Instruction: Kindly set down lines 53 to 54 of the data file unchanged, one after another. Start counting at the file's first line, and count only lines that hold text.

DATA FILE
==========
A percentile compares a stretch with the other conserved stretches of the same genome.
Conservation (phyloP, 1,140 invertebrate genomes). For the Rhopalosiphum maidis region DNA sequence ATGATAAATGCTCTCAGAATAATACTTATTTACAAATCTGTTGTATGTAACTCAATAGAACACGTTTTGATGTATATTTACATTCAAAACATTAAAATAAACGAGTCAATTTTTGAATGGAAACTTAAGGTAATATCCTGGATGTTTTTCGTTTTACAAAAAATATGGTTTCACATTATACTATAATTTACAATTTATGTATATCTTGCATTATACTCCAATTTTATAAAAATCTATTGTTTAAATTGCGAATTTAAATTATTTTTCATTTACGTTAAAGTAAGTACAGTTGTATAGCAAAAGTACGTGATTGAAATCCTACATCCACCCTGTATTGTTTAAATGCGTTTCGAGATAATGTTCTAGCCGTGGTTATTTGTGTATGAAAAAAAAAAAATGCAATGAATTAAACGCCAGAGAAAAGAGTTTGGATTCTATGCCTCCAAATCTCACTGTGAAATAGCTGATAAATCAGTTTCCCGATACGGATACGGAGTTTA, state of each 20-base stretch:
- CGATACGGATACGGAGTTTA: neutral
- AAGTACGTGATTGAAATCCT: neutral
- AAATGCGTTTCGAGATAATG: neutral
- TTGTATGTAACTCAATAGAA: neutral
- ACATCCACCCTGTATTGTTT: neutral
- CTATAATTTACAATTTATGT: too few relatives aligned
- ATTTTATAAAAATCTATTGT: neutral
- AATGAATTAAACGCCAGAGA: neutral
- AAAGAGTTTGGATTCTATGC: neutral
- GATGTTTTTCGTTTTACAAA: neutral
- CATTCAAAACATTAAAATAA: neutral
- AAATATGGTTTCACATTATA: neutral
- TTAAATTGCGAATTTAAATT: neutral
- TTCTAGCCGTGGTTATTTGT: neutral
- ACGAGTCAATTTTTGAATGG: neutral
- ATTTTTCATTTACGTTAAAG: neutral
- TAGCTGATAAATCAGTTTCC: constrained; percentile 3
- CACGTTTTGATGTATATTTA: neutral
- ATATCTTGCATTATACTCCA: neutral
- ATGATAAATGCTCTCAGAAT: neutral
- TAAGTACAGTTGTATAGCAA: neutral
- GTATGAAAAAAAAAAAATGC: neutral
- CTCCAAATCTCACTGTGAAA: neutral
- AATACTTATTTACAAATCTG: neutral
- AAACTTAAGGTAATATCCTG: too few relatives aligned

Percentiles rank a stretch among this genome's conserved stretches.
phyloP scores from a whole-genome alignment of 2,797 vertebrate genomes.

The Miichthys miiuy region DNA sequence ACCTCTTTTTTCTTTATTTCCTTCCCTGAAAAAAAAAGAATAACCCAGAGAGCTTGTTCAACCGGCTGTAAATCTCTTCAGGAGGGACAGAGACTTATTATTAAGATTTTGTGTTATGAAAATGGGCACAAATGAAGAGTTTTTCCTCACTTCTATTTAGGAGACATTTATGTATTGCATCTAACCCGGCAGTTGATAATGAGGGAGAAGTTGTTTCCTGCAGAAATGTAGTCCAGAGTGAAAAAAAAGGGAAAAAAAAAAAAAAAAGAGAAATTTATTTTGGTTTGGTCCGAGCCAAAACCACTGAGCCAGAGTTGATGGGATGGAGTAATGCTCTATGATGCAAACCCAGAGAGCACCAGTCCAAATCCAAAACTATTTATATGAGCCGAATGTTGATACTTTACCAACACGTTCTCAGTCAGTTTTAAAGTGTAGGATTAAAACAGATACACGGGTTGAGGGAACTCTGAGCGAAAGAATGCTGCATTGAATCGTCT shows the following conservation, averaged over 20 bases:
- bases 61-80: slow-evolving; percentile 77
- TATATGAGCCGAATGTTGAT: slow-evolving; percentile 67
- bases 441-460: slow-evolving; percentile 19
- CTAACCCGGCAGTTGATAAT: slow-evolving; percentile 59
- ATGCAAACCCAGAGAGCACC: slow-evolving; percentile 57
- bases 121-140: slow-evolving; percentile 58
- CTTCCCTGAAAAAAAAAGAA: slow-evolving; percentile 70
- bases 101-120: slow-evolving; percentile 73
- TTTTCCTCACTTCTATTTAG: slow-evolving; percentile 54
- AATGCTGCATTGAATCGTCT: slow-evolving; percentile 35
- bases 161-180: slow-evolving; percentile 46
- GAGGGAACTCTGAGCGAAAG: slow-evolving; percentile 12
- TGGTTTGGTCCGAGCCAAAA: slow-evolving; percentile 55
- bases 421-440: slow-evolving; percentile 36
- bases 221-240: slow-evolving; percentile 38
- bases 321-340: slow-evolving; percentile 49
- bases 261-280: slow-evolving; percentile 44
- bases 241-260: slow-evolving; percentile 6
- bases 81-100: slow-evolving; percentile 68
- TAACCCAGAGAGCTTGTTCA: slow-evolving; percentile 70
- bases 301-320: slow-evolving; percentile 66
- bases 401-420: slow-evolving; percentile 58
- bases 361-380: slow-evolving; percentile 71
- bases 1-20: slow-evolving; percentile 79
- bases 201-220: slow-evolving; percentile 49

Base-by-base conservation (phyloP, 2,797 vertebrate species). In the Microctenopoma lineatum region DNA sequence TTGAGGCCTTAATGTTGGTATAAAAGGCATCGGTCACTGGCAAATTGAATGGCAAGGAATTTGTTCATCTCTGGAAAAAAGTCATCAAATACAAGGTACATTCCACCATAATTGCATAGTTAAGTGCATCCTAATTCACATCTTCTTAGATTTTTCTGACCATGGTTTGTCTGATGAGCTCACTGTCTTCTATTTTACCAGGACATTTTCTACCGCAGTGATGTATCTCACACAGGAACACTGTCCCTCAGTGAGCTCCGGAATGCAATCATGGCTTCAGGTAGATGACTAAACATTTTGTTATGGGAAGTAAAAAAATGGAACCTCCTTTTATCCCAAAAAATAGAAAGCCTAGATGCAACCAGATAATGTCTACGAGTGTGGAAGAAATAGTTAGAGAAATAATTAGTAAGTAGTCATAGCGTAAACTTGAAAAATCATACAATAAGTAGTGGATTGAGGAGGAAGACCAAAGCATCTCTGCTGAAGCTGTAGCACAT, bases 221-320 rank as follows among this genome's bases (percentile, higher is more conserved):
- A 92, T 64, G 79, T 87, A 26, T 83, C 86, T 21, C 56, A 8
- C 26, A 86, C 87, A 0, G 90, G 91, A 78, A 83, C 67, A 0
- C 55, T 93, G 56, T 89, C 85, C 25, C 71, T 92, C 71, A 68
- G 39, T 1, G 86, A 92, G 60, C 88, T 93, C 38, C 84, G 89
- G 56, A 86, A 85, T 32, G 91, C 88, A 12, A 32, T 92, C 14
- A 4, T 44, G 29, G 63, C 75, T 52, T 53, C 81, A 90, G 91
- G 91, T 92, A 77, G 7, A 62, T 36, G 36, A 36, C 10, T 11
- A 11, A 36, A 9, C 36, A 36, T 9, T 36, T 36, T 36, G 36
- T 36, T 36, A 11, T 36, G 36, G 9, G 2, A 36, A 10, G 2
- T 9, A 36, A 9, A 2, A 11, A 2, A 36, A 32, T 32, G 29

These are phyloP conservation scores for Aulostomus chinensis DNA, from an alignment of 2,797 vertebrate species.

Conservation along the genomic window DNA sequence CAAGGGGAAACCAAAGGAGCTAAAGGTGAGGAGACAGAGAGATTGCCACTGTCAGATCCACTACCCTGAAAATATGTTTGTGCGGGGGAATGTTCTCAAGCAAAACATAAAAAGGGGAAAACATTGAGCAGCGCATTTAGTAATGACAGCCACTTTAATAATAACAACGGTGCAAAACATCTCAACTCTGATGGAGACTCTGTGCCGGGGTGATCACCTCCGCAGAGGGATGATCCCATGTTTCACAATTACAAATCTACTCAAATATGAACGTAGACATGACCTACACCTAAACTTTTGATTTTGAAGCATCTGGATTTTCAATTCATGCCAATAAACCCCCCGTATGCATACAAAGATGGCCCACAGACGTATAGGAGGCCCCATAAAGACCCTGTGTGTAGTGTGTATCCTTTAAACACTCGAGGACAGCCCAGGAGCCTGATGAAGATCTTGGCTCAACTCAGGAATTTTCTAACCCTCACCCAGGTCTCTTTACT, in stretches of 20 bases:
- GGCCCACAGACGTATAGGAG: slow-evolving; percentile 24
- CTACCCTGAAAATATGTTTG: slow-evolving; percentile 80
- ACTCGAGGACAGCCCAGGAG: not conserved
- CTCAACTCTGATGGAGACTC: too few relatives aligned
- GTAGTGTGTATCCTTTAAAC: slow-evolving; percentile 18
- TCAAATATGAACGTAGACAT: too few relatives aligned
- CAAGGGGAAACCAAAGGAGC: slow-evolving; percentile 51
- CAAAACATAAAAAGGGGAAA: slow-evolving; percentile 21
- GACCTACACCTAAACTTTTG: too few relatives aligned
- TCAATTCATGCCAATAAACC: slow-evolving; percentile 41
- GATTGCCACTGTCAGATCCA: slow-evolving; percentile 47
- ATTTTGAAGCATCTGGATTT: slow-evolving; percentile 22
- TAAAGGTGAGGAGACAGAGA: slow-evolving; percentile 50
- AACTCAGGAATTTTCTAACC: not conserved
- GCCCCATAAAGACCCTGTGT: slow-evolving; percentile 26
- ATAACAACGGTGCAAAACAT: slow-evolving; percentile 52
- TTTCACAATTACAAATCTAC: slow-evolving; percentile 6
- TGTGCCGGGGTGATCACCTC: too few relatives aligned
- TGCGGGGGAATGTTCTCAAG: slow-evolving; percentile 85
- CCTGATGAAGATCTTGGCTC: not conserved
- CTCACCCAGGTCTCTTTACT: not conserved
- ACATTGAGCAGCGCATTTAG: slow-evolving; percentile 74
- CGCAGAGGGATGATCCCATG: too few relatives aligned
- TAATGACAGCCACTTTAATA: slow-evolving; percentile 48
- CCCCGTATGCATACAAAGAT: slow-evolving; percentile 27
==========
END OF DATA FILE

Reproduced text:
- bases 361-380: slow-evolving; percentile 71
- bases 1-20: slow-evolving; percentile 79